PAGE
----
"Although many Quakers Meetings opposed slavery, sentiments of patriotism rather than hatred of slavery were foremost in these soldiers’ thoughts as well as in their letters.”

Patriotism and Paradox: Quaker Military Service in the American Civil War by Mark A. Schmidt

"I think it is conceded that in proportion to their number they had more soldiers in the war for the Union than any other religious denomination." Willard Heiss, Quaker and historian, wrote that "many" Quakers served in the Civil War.

"Finally, letters written by Friends during the war also disclosed that many Quakers marched off to the battlefield. One Quaker, for example, wrote: "23 of our Springboro Boys going to start away ... for the Army."

"Another letter recorded that the southern rebellion had become so serious that "thousands" of Quaker boys all over America were going into the army."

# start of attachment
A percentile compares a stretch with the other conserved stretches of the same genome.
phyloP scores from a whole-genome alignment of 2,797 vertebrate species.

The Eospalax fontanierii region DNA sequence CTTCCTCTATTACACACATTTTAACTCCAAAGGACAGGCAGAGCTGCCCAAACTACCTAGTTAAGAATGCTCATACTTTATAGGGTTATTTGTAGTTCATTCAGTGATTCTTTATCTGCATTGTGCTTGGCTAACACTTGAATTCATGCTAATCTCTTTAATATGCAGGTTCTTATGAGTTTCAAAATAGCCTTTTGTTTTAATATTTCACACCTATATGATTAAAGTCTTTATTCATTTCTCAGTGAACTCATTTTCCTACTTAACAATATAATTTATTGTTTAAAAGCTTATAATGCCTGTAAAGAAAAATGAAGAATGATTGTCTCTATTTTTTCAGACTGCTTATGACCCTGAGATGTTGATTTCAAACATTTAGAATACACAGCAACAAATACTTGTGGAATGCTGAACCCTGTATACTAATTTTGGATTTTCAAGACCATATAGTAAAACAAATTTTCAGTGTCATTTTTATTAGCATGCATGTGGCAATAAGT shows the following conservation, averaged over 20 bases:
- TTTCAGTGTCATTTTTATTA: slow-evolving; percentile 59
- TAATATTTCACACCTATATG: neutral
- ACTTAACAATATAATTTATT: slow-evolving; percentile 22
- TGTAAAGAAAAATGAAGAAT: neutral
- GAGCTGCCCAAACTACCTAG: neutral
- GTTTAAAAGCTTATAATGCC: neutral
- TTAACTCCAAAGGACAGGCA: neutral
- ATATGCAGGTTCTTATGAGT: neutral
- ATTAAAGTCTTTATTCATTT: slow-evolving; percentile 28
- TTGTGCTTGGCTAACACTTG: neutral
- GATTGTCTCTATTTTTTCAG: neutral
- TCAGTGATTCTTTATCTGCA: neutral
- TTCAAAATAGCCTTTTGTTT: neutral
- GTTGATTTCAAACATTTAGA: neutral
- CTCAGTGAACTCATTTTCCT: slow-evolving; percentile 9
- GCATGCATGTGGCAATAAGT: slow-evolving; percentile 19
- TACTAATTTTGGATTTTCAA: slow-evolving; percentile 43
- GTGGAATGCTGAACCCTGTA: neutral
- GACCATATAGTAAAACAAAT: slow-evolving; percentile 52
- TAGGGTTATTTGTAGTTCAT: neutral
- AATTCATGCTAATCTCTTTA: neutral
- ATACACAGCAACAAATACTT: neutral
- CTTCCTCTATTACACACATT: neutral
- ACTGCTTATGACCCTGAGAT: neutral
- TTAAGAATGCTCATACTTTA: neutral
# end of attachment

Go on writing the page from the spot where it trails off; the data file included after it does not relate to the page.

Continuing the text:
...”the percentage of Friends in service [in the Civil War from Indiana] in the same age range lies between 21 and 27 percent.”

Imagine if in 1861, 21-27% of Quaker men had started buying and owning slaves!!

"Another Friend, Daniel Wooton, echoed a similar patriotic view for joining the military in several letters in which he carefully explained how a Quaker could take up arms in the rebellion.

He insisted that the cheapest way for the nation to obtain "justice" in the war was to hang every seceder
and stated that "God will also justify us in doing so."

"I would be serving my God."

See how accepting most humans are of killing--even many Friends, but not of enslaving?


Is not killing other humans even worse than enslaving them?

It seems that we Friends are too often like the frogs that are getting slowly boiled but not aware of it.

By the 1990’s many Friends rarely condemned specific wars supported by their own countries.

Allegedly, some Friends organizations such as the AFSC even excused lethal killing by oppressed people.

Check back to the Civil War again, “At Birmingham Meeting, the only mention made of members who violated Quaker peace testimony appeared muted...members falling asleep during meetings received equal attention."

"Baltimore Yearly Meeting expressed an understanding of the reasons for some of their member's enlistment “... it is not surprising that they should be carried away by the current of popular enthusiasm."